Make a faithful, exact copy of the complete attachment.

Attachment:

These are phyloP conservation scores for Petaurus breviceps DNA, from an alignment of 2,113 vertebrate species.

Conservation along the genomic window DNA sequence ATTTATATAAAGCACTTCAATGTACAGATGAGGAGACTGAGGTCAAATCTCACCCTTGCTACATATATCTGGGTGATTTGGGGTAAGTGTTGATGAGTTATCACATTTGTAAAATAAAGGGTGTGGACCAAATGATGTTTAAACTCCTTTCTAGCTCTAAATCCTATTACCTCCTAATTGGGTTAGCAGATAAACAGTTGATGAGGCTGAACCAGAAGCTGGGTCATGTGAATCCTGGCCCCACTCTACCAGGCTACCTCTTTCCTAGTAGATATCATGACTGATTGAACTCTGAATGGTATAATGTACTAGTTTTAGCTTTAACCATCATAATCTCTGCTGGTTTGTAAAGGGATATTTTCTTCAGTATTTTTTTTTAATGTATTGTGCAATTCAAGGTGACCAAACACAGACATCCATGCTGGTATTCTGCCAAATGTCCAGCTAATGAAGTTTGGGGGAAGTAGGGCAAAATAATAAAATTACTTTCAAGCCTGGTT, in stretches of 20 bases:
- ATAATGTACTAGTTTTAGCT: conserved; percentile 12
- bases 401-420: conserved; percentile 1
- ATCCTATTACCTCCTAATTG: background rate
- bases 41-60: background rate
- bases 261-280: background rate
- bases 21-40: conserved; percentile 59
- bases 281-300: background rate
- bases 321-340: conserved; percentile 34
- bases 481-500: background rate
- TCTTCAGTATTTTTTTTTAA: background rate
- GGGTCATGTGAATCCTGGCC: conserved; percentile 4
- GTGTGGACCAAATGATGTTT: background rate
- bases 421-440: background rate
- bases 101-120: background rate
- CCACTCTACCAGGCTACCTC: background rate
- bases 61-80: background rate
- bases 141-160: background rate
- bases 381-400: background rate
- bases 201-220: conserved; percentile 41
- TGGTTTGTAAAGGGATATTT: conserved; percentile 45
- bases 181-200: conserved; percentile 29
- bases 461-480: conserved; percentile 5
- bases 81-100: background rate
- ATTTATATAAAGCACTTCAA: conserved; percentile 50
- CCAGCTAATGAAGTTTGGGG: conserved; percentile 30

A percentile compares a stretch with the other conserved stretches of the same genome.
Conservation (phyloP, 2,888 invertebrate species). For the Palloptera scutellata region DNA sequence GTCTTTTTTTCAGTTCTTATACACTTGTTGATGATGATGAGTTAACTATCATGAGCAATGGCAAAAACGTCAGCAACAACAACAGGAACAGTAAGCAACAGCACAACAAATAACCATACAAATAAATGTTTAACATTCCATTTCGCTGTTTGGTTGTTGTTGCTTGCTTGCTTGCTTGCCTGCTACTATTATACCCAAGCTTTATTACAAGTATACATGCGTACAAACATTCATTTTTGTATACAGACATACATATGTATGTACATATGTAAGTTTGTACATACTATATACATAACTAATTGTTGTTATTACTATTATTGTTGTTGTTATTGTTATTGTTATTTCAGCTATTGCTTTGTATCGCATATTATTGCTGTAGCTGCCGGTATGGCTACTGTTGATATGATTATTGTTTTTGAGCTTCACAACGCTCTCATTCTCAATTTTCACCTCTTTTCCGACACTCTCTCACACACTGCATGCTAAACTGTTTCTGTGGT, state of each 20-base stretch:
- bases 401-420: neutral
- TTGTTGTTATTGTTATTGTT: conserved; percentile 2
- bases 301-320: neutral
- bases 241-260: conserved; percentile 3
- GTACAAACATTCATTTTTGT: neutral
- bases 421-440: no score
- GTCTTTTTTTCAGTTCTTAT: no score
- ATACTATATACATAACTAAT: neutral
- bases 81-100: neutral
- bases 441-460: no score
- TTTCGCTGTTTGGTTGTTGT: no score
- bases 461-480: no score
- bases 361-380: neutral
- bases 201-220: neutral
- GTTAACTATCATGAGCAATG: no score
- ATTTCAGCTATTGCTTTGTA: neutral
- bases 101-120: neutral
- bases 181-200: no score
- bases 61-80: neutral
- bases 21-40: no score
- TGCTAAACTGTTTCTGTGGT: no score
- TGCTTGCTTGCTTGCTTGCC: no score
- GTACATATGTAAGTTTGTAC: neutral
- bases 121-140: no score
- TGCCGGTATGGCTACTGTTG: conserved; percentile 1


These are phyloP conservation scores for Petaurus breviceps DNA, from an alignment of 2,113 vertebrate species.

Conservation along the genomic window DNA sequence ATTTATATAAAGCACTTCAATGTACAGATGAGGAGACTGAGGTCAAATCTCACCCTTGCTACATATATCTGGGTGATTTGGGGTAAGTGTTGATGAGTTATCACATTTGTAAAATAAAGGGTGTGGACCAAATGATGTTTAAACTCCTTTCTAGCTCTAAATCCTATTACCTCCTAATTGGGTTAGCAGATAAACAGTTGATGAGGCTGAACCAGAAGCTGGGTCATGTGAATCCTGGCCCCACTCTACCAGGCTACCTCTTTCCTAGTAGATATCATGACTGATTGAACTCTGAATGGTATAATGTACTAGTTTTAGCTTTAACCATCATAATCTCTGCTGGTTTGTAAAGGGATATTTTCTTCAGTATTTTTTTTTAATGTATTGTGCAATTCAAGGTGACCAAACACAGACATCCATGCTGGTATTCTGCCAAATGTCCAGCTAATGAAGTTTGGGGGAAGTAGGGCAAAATAATAAAATTACTTTCAAGCCTGGTT, in stretches of 20 bases:
- ATAATGTACTAGTTTTAGCT: conserved; percentile 12
- bases 401-420: conserved; percentile 1
- ATCCTATTACCTCCTAATTG: background rate
- bases 41-60: background rate
- bases 261-280: background rate
- bases 21-40: conserved; percentile 59
- bases 281-300: background rate
- bases 321-340: conserved; percentile 34
- bases 481-500: background rate
- TCTTCAGTATTTTTTTTTAA: background rate
- GGGTCATGTGAATCCTGGCC: conserved; percentile 4
- GTGTGGACCAAATGATGTTT: background rate
- bases 421-440: background rate
- bases 101-120: background rate
- CCACTCTACCAGGCTACCTC: background rate
- bases 61-80: background rate
- bases 141-160: background rate
- bases 381-400: background rate
- bases 201-220: conserved; percentile 41
- TGGTTTGTAAAGGGATATTT: conserved; percentile 45
- bases 181-200: conserved; percentile 29
- bases 461-480: conserved; percentile 5
- bases 81-100: background rate
- ATTTATATAAAGCACTTCAA: conserved; percentile 50
- CCAGCTAATGAAGTTTGGGG: conserved; percentile 30

A percentile compares a stretch with the other conserved stretches of the same genome.
Conservation (phyloP, 2,888 invertebrate species). For the Palloptera scutellata region DNA sequence GTCTTTTTTTCAGTTCTTATACACTTGTTGATGATGATGAGTTAACTATCATGAGCAATGGCAAAAACGTCAGCAACAACAACAGGAACAGTAAGCAACAGCACAACAAATAACCATACAAATAAATGTTTAACATTCCATTTCGCTGTTTGGTTGTTGTTGCTTGCTTGCTTGCTTGCCTGCTACTATTATACCCAAGCTTTATTACAAGTATACATGCGTACAAACATTCATTTTTGTATACAGACATACATATGTATGTACATATGTAAGTTTGTACATACTATATACATAACTAATTGTTGTTATTACTATTATTGTTGTTGTTATTGTTATTGTTATTTCAGCTATTGCTTTGTATCGCATATTATTGCTGTAGCTGCCGGTATGGCTACTGTTGATATGATTATTGTTTTTGAGCTTCACAACGCTCTCATTCTCAATTTTCACCTCTTTTCCGACACTCTCTCACACACTGCATGCTAAACTGTTTCTGTGGT, state of each 20-base stretch:
- bases 401-420: neutral
- TTGTTGTTATTGTTATTGTT: conserved; percentile 2
- bases 301-320: neutral
- bases 241-260: conserved; percentile 3
- GTACAAACATTCATTTTTGT: neutral
- bases 421-440: no score
- GTCTTTTTTTCAGTTCTTAT: no score
- ATACTATATACATAACTAAT: neutral
- bases 81-100: neutral
- bases 441-460: no score
- TTTCGCTGTTTGGTTGTTGT: no score
- bases 461-480: no score
- bases 361-380: neutral
- bases 201-220: neutral
- GTTAACTATCATGAGCAATG: no score
- ATTTCAGCTATTGCTTTGTA: neutral
- bases 101-120: neutral
- bases 181-200: no score
- bases 61-80: neutral
- bases 21-40: no score
- TGCTAAACTGTTTCTGTGGT: no score
- TGCTTGCTTGCTTGCTTGCC: no score
- GTACATATGTAAGTTTGTAC: neutral
- bases 121-140: no score
- TGCCGGTATGGCTACTGTTG: conserved; percentile 1